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U.S. Department of Health and Human Services

Inspections, Compliance, Enforcement, and Criminal Investigations

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Bayou State Wholesale Seafood, Inc. 27-Aug-02

Department of Health and Human ServicesDepartment of Health and Human Services            Public Health Service


Food and Drug Administration
New Orleans District
Southeast Region
6600 Plaza Drive, Suite 400
New Orleans, Louisiana 70127
Telephone: 504-253-4519
Facsimile: 504-253-4520

August 27, 2002
WARNING LETTER NO. 2002-NOL-42
FEDERAL EXPRESS
OVERNIGHT DELIVERY

Mr. Ronald E. Brumley, President
Bayou State Wholesale Seafood, Inc.
3114 West Old Spanish Trail
New Iberia, Louisiana 70560

Dear Mr. Brumley:

We inspected your firm, located at 520 Burma Road, Ball, Louisiana, on July 26, 2002, and found that you have serious deviations from seafood Hazard Analysis Critical Control Point (HACCP) regulations, Title 21, Code of Federal Regulations, Part 123 (21 CFR 123). These deviations, some of which were previously brought to your attention, cause your pasteurized canned crabmeat, refrigerated crabmeat, and crawfish tail meat to be adulterated, pursuant to Section 402(a)(4) and therefore in violation of Section 301(k) of the Federal Food, Drug, and Cosmetic Act (the Act). You can find the Act and the seafood HACCP regulations through links in FDA?s home page at http://www.fda.gov.

The deviations were as follows:

  • You must have a written HACCP plan to control any food safety hazards that are reasonably likely to occur to comply with 21 CFR 123.6(b). However, your firm does not have a HACCP plan for pasteurized canned crabmeat to control the food safety hazard of Clostridium botulinum toxin formation. In addition, your firm does not have a HACCP plan for fresh, refrigerated crawfish tail meat to control pathogen growth and toxin formation.
  • You must implement the record keeping system listed in your HACCP plan to comply with 21 CFR 123.6(b). However, your firm did not record monitoring observations at the receiving, storage, and distribution critical control points for the presence of ice to control pathogen growth and toxin formation listed in your HACCP plan for fresh crabmeat.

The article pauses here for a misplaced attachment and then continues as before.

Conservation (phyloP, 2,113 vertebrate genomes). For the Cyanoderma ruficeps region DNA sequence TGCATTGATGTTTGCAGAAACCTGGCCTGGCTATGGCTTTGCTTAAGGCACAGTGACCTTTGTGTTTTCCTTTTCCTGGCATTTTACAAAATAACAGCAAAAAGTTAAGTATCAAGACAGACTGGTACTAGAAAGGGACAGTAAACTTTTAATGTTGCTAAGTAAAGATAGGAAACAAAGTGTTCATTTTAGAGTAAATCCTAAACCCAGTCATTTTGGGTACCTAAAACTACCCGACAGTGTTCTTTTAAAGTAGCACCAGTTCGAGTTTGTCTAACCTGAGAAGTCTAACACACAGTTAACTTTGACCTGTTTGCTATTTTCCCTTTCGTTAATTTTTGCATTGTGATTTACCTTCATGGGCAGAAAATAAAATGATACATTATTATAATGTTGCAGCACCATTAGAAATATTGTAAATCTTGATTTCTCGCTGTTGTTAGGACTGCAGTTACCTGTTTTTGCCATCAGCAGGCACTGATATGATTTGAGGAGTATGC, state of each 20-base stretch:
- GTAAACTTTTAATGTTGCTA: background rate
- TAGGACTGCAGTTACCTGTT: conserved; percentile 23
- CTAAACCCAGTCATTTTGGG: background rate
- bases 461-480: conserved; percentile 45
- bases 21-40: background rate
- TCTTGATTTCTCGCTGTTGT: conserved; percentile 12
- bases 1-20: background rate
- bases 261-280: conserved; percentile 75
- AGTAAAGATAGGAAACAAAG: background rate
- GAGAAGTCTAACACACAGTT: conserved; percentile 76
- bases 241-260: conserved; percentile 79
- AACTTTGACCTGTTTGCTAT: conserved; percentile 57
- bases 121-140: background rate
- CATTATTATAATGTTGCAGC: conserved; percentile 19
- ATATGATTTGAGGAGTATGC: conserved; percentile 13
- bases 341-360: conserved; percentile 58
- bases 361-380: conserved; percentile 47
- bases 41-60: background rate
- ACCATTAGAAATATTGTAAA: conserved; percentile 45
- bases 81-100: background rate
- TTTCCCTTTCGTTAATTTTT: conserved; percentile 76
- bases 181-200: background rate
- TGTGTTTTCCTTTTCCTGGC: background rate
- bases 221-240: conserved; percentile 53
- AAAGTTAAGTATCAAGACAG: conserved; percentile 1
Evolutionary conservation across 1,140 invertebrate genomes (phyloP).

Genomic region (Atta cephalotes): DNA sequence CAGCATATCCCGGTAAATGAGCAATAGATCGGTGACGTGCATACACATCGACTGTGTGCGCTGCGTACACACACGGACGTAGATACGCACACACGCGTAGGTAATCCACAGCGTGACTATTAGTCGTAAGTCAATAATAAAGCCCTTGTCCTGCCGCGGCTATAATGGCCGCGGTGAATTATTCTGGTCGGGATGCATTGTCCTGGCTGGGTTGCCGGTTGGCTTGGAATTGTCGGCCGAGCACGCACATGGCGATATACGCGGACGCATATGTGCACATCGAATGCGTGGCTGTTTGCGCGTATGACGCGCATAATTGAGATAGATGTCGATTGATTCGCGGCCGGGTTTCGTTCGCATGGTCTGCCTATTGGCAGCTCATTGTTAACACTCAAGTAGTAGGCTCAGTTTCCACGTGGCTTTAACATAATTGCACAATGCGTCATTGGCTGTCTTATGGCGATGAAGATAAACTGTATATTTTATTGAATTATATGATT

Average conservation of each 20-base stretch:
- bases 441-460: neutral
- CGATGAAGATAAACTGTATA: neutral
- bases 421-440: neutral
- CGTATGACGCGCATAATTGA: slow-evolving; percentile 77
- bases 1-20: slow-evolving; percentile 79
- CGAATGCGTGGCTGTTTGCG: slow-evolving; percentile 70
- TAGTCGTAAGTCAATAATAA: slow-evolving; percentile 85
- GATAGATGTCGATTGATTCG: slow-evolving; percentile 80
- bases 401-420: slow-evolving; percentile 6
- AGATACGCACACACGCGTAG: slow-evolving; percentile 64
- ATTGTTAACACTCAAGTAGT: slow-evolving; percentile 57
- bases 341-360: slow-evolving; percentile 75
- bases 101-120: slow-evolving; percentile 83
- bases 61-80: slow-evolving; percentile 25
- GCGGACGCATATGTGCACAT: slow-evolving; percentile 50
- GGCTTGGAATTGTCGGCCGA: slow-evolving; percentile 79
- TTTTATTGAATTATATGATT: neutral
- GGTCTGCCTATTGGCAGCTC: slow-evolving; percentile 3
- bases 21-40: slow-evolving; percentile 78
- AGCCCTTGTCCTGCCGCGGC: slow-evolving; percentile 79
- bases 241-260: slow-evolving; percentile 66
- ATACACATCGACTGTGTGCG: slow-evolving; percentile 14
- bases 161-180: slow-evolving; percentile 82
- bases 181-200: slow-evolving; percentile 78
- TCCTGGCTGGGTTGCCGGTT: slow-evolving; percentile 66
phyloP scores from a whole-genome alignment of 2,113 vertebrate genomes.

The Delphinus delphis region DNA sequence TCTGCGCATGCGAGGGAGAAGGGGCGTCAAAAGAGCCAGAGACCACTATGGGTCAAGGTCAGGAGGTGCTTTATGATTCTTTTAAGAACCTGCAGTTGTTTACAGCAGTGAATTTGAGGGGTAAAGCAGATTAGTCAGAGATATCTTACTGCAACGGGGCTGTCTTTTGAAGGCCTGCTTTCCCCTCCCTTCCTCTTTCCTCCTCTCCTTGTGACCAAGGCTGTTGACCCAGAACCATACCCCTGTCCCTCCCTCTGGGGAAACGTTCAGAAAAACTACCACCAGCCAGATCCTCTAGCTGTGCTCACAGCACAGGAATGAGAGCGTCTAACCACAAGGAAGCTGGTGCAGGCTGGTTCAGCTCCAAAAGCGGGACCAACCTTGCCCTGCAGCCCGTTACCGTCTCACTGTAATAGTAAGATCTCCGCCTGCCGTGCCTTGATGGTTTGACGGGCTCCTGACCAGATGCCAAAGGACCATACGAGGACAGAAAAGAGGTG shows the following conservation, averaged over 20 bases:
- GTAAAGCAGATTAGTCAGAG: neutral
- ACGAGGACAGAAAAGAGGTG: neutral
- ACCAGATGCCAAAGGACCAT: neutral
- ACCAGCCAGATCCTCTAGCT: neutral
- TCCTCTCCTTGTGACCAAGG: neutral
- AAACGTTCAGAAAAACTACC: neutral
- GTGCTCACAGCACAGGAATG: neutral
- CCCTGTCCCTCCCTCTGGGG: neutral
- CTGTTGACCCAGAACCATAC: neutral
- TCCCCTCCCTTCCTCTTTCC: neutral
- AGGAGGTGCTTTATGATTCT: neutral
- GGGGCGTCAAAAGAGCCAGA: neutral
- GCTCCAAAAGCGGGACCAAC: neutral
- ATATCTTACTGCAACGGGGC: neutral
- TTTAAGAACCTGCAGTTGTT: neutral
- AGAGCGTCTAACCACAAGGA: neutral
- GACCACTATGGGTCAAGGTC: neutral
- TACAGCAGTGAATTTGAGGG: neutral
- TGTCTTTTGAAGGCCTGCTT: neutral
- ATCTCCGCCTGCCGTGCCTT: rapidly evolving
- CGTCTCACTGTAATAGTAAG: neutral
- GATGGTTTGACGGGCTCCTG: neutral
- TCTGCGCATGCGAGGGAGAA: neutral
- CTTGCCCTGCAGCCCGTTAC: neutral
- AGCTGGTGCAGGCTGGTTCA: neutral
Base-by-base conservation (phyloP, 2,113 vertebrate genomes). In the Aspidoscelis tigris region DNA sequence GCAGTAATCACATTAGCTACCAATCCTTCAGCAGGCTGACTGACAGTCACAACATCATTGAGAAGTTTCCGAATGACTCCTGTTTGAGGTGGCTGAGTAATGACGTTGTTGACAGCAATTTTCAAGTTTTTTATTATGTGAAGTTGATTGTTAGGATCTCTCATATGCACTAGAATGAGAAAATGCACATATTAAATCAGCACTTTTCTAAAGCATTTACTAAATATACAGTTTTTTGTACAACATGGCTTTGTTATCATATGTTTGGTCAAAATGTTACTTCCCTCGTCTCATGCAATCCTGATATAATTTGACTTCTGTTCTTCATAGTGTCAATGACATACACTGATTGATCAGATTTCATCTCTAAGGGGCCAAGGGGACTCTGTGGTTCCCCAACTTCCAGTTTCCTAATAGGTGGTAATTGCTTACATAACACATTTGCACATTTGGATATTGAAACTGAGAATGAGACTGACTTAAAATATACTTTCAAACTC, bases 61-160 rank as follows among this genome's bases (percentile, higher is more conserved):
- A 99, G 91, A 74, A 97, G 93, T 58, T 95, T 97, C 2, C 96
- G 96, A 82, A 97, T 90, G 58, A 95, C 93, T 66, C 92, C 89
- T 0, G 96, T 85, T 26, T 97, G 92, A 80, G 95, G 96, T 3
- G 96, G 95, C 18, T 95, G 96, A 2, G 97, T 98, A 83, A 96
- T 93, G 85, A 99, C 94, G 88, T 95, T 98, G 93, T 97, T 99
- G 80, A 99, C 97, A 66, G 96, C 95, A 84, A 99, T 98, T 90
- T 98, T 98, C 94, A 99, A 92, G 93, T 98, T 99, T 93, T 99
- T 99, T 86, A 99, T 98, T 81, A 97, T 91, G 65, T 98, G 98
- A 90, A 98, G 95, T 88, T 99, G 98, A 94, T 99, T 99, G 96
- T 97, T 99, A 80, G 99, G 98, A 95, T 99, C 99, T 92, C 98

The investigator noted that your firm is monitoring the cooler temperature at the storage critical control points for all of your products. However, your firm?s HACCP plan lists monitoring the presence of ice as the critical limit at the storage critical control point in all of your HACCP plans. Your HACCP plans should reflect the steps you actually are taking.

If you choose to list cooler temperature instead of adequacy of ice, you must list this in your HACCP plan, keep adequate records of the monitoring activity, and take appropriate corrective actions if monitoring reveals that a critical limit has been compromised. The cooler temperature should be monitored on a continuous basis. Continuous temperature monitoring requires the installation of a temperature recording device to provide monitoring records of the cooler?s temperatures during non-business hours, holidays, and weekends.

  • You must have a HACCP plan that lists the critical limits that must be met to comply with 21 CFR 123.6(c)(3). However, your firm?s HACCP plan for fresh crabmeat lists "cooler temperature not to exceed 45°F at the cooler storage and distribution critical control points. The temperature at those critical control points is not adequate to control pathogen growth and toxin formation.
  • You must have a HACCP plan that lists monitoring procedures for each critical control point to comply with 21 CFR 123.6(c)(4). However, your firm?s HACCP plan for fresh crabmeat lists checking the level of ice surrounding the product at the cooler storage critical control point is not adequate to control pathogen growth and toxin formation. For example, the temperature of the cooler containing cans of pasteurized canned crabmeat without ice was observed to be approximately 48°F at 10:30 a.m. and 51?F at 1:30 p.m., respectively, during the inspection.

Failure to promptly correct these violations may result in regulatory action by FDA without further notice. For instance, we may seize your products and/or enjoin your firm from operating.

We are aware that during our inspection you made a verbal commitment to correct violations observed at your firm. However, you must respond in writing, within three (3) weeks from your receipt of this letter, outlining specific actions you have taken to correct the deficiencies, and to assure that such violations will not recur. You may wish to include in your response documentation such as your revised HACCP plans, copies of temperature monitoring records, or other useful information that would assist us in evaluating your corrections. If you cannot complete all corrections before you respond, we expect you will explain the reason for the delay and a deadline by which you will correct any remaining deficiencies.

This letter may not list all the deviations at your facility. You are responsible for ensuring that your processing plant operates in compliance with the Act, the seafood HACCP regulations and the Current Good Manufacturing Practices regulations. You also have a responsibility to use procedures to prevent further violations of the Federal Food, Drug, and Cosmetic Act and all applicable regulations.

Please send your reply to the U.S. Food and Drug Administration, Attention: Mark W. Rivero, Compliance Officer, at the address above. If you have questions regarding any issue in this letter, please contact Mr. Rivero at (504) 253-4519.

Sincerely,

/s/

Carl E. Draper

District Director

New Orleans District